The QA Unit works closely with the SIFT Office, TPDU, DoME, the three central NHS trusts and seven peripheral
NHS trusts, the Sub Dean for Community (who is responsible for all GP placements), UCL Academic Services
and committees throughout the Medical School.
In response to the publication of the GMC‟s Tomorrow’s Doctors 2009, the QAU will be piloting a system for
gathering feedback from patients via hospital patient satisfaction surveys. Similarly, we are planning to pilot an
employer's survey in order to gather feedback about the preparedness of our graduates. As we are net
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exporters of graduates we would need to orchestrate an extensive survey of all foundation schools and their
associated trusts. In discussion with the North Central Thames Foundation School (NCTFS), we have
suggested to the GMC that such a survey is co-ordinated nationally as a joint enterprise between QABME,
PMETB and medical school representatives.
Current monitoring processes accurately identify areas of concern about, or risks to, the quality of any aspect of
undergraduate medical education. We are planning to develop a Risk Register for the curriculum given the
pressure on funding and the rapidly changing landscape that may mean some key providers closing, moving or
altering services. The administrative operation of the MBBS programme is governed by a set of service
standards available to all staff.
2.1 Student Input and Feedback
Student input into the curriculum is extensive and aspires to best practice in higher education. The MBBS
programme pioneered the use of online student evaluation questionnaires (SEQs) at UCL and currently gathers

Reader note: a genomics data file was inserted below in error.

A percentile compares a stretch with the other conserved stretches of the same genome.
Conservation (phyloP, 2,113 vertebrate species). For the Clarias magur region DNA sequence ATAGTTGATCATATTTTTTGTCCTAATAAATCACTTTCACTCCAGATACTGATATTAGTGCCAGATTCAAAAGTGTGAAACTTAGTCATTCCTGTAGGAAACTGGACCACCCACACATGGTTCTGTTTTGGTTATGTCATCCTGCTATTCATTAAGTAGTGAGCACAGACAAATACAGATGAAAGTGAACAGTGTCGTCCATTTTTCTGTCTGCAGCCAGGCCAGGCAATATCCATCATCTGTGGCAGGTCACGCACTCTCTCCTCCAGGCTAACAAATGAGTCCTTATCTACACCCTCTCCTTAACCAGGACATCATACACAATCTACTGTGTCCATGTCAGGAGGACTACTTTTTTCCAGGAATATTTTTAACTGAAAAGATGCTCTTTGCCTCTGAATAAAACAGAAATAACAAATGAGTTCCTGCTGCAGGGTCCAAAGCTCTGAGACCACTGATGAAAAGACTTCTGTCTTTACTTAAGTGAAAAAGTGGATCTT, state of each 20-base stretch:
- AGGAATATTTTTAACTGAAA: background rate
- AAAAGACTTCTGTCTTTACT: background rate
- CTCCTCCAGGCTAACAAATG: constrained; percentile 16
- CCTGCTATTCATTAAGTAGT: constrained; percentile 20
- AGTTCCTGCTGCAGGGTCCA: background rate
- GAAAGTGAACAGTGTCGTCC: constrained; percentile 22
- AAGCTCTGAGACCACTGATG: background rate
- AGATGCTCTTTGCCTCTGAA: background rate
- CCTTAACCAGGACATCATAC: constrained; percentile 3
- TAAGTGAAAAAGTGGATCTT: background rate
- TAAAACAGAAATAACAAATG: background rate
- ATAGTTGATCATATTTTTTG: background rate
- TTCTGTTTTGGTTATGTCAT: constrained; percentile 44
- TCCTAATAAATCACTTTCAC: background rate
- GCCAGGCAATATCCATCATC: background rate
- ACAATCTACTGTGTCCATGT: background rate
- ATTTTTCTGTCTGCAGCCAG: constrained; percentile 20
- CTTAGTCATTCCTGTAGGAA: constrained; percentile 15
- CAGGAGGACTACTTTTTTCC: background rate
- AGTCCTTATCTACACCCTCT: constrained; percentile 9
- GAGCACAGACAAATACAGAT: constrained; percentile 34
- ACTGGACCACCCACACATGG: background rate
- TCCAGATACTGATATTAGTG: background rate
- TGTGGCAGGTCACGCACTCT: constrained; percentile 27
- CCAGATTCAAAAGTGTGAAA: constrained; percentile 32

more than 20,000 responses per year. We are planning to improve the use of this data further by enhancing
summaries, empowering student representatives, targeting SEQs, running more focus groups and improving
access to SEQ data for all students and staff.
There is very active student representation under the leadership of student union presidents, who in recent
years have been dedicated and articulate advocates for their constituents. mQMEC ensures that student
representatives and curriculum leads are informed and consulted regarding significant issues relevant to course
quality monitoring and enhancement. Students sit on every curriculum committee, sub-committee and module
management group, where „student issues‟ are a standing item on all agendas. QA/SIFT site visit panels
include a student representative. This involvement of students in educational reviews is considered best
practice by the QAA and the NUS and actively welcomed by sites under review. In 2008-9, the QAU hosted a
SSC in Educational Quality which resulted in a discussion paper Enhancing the student experience at UCL